Tuesday, April 21, 2015

Five Things to Know About Dementia

Hello there all,

I have a topic to talk about today that is very near and dear to my heart, but it is also a subject that so many try to avoid because of its devastating inevitability. And I hate to break it to you guys, but the truth of the matter is that if your life has not already been affected by dementia then it is going to happen to you real soon. There are a staggering amount of statistics everywhere alluding to the startling fact that 33% of our seniors are going to be inflicted with dementia. This is disgustingly alarming, and if you are interested, here is a very short video loaded with information about dementia and what it means for America.

However, I thought it would be helpful to create something that isn't just information about our impending situation but create something that could be of service and assistance to those in the future. This is where I thought of the idea for Five Things to Know About Dementia.

1.) No, it isn't just about forgetting. Dementia is the malfunctioning of the brain, so this disables the ability of making connections. This may mean forgetting where their keys are in the beginning stages of the disease, but it looks more like losing sequencing knowledge of how to brush your teeth later on. Further down the disease, the brain stops being able to make connections to swallow food or how to fight infections. This is why the disease is terminal.

2.) Nobody exhibits the same behaviors and everyone progresses individually. The saying in the dementia field is "if you have met one person with dementia, you have met one person with dementia." This is because behaviors and symptoms are so individualized and based according to our individual uniqueness as people. As we are all different, the way that our brain works is individualized and the way that it degenerates and where it does is also individualized.Yes, there are helpful symptoms to look out for, but everybody demonstrates a varying degree and multitude of these symptoms. They also will probably develop their own individual set of behaviors.

Additionally, the progression for the disease varies greatly for some people. It can be something that is diagnosed and the person passes within 6 months, or it can be something that can last for years.

3.) Live in the reality of the person with Dementia. The person is already going through such an altered state of reality that we need to live and assist them in that reality. Do not argue with them about their reality because then you become someone that is calling them a liar. If they tell you that they already showered, they really think they showered. This is where the use of "fiblets" or "therapeutic fibbing" comes along. You would use these in situations where an individual is dealing with a troublesome situation created by their altered reality, and you tell them something to assist them to deal with that reality. For example, if someone is looking for their mother and their mother has been deceased for 50+ years, you do not tell the individual that their loved one is dead. You give them information like "she is at the grocery store." Otherwise,you are forced to tell an individual that their loved one is dead over and over again. Imagine the traumatic experience of dealing with the pain of losing someone over and over again! If you uncover such truths, this is the reality that you are creating for the person with Dementia.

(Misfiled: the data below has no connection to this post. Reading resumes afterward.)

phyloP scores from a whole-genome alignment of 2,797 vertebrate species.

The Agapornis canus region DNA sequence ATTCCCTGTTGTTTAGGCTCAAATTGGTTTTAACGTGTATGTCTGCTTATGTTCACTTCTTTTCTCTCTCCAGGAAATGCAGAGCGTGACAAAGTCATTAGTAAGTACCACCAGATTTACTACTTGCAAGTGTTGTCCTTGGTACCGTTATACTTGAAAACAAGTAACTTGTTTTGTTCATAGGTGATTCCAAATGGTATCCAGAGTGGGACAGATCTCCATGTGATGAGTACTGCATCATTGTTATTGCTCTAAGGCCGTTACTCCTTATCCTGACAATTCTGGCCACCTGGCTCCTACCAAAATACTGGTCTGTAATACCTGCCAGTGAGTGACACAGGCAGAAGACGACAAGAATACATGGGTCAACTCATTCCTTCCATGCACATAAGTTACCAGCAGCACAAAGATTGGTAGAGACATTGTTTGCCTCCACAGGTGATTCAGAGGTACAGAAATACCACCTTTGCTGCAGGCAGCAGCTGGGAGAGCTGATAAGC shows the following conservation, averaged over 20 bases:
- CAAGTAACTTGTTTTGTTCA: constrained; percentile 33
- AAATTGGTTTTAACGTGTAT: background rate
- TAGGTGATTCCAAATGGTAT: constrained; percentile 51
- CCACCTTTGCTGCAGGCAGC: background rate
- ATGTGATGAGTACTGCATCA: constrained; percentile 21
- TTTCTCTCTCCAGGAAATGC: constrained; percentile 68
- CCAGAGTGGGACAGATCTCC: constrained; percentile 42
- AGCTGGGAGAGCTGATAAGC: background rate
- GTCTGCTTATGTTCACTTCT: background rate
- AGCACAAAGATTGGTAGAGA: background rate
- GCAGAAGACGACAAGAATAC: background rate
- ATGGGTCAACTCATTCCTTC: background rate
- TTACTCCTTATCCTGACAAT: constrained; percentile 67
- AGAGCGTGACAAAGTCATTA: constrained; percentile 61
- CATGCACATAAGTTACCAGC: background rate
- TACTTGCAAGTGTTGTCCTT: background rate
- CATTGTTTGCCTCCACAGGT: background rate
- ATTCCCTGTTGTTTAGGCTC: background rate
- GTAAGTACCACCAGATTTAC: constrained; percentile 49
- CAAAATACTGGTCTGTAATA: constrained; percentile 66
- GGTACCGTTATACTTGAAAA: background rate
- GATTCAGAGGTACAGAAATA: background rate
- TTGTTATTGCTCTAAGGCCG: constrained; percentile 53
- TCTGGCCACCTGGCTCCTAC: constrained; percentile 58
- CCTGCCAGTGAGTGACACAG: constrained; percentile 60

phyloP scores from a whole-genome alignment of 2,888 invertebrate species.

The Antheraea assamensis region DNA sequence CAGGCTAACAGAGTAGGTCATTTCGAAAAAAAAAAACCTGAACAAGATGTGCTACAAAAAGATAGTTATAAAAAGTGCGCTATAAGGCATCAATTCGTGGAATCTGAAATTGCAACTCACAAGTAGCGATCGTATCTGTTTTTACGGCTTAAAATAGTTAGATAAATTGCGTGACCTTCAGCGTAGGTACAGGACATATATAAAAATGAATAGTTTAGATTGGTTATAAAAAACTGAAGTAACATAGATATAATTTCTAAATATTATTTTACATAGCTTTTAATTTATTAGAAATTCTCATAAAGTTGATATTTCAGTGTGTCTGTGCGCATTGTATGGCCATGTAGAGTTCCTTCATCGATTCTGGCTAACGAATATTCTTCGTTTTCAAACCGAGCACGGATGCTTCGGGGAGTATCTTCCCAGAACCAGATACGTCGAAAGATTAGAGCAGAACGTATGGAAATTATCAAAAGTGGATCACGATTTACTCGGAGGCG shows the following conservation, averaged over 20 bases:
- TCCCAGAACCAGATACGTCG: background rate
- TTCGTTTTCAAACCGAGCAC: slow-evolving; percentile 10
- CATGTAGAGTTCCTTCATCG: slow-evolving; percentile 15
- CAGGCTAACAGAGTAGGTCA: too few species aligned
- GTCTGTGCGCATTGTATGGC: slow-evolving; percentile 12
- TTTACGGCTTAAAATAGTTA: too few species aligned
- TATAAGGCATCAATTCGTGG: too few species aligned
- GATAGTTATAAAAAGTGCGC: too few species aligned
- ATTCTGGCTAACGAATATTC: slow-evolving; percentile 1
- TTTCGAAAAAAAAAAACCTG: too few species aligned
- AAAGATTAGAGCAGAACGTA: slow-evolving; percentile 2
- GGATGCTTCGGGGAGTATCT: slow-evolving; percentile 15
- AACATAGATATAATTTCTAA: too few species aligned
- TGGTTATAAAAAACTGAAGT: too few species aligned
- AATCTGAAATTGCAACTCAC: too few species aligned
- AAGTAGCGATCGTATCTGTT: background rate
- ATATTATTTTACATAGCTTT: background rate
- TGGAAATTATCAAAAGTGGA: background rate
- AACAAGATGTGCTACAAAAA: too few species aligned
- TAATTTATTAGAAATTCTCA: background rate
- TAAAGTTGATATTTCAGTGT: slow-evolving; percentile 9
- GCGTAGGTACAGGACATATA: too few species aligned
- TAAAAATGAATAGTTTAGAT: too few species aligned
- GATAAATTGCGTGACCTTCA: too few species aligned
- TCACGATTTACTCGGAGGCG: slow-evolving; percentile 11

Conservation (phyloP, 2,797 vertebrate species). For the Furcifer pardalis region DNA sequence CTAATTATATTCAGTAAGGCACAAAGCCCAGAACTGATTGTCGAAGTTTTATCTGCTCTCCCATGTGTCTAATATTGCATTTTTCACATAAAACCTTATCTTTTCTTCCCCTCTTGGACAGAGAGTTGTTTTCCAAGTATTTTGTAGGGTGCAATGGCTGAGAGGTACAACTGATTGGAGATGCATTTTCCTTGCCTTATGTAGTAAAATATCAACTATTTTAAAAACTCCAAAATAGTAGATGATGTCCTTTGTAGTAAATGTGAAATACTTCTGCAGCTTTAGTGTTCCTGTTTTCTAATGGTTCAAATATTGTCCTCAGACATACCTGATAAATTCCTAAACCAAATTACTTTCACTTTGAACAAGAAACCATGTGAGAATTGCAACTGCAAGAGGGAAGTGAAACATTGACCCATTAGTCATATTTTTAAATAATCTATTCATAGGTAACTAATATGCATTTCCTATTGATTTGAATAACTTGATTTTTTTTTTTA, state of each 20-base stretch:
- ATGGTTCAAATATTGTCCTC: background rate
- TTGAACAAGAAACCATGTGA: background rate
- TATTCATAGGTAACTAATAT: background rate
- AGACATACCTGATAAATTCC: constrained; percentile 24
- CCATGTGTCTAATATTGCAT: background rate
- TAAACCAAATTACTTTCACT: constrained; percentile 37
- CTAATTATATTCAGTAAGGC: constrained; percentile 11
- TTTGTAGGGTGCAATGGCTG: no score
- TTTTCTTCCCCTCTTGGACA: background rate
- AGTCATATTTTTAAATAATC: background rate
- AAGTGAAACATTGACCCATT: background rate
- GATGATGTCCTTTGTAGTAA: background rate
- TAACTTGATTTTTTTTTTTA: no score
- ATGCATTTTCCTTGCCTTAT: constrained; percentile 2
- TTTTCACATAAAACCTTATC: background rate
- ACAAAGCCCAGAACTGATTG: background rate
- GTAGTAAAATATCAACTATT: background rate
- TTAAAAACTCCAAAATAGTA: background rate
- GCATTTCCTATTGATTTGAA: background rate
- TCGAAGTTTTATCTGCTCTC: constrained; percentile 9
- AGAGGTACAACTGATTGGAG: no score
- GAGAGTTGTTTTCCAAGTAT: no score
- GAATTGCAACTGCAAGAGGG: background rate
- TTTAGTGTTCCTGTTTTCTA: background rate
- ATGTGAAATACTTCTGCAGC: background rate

4.) Flexibility is key. For each individual, everyday is new and every adventure is new, so they need individuals to be patient and understand that this is something different and a little nerve wracking. Throughout the progression of the disease, your sentimental items are probably going to disappear from their locations because the inflicted individual is probably going to hide the object, give away the object, or not recognize the object and put it in an "inappropriate" location. It happens and unfortunately there isn't anything to be done. Keep priceless heirlooms hidden, but also be flexible with some objects flying away.

5.) They are doing the best that they can with what they have. Right now, they are living in a crazy, hazy world where things are not what they seem and unfamiliar places seem too familiar, so they do things deemed "inappropriate". However, they are trying to be the person that they once were with what they have. It is very difficult for them to live the life that they once had, but they are trying! These people went from being fully functional adults and are forced to regress back in ways that they don't even notice. Remembering the fact that they are trying will help through most rough days.

Knowing these things really equips you for dealing with most of the obstacles  of the disease. As it is something that will be incredibly prevalent soon, it is important to educate ourselves and others on what to expect.

-Autumn (Memory Care Life Enrichment Coordinator for the past 2 years)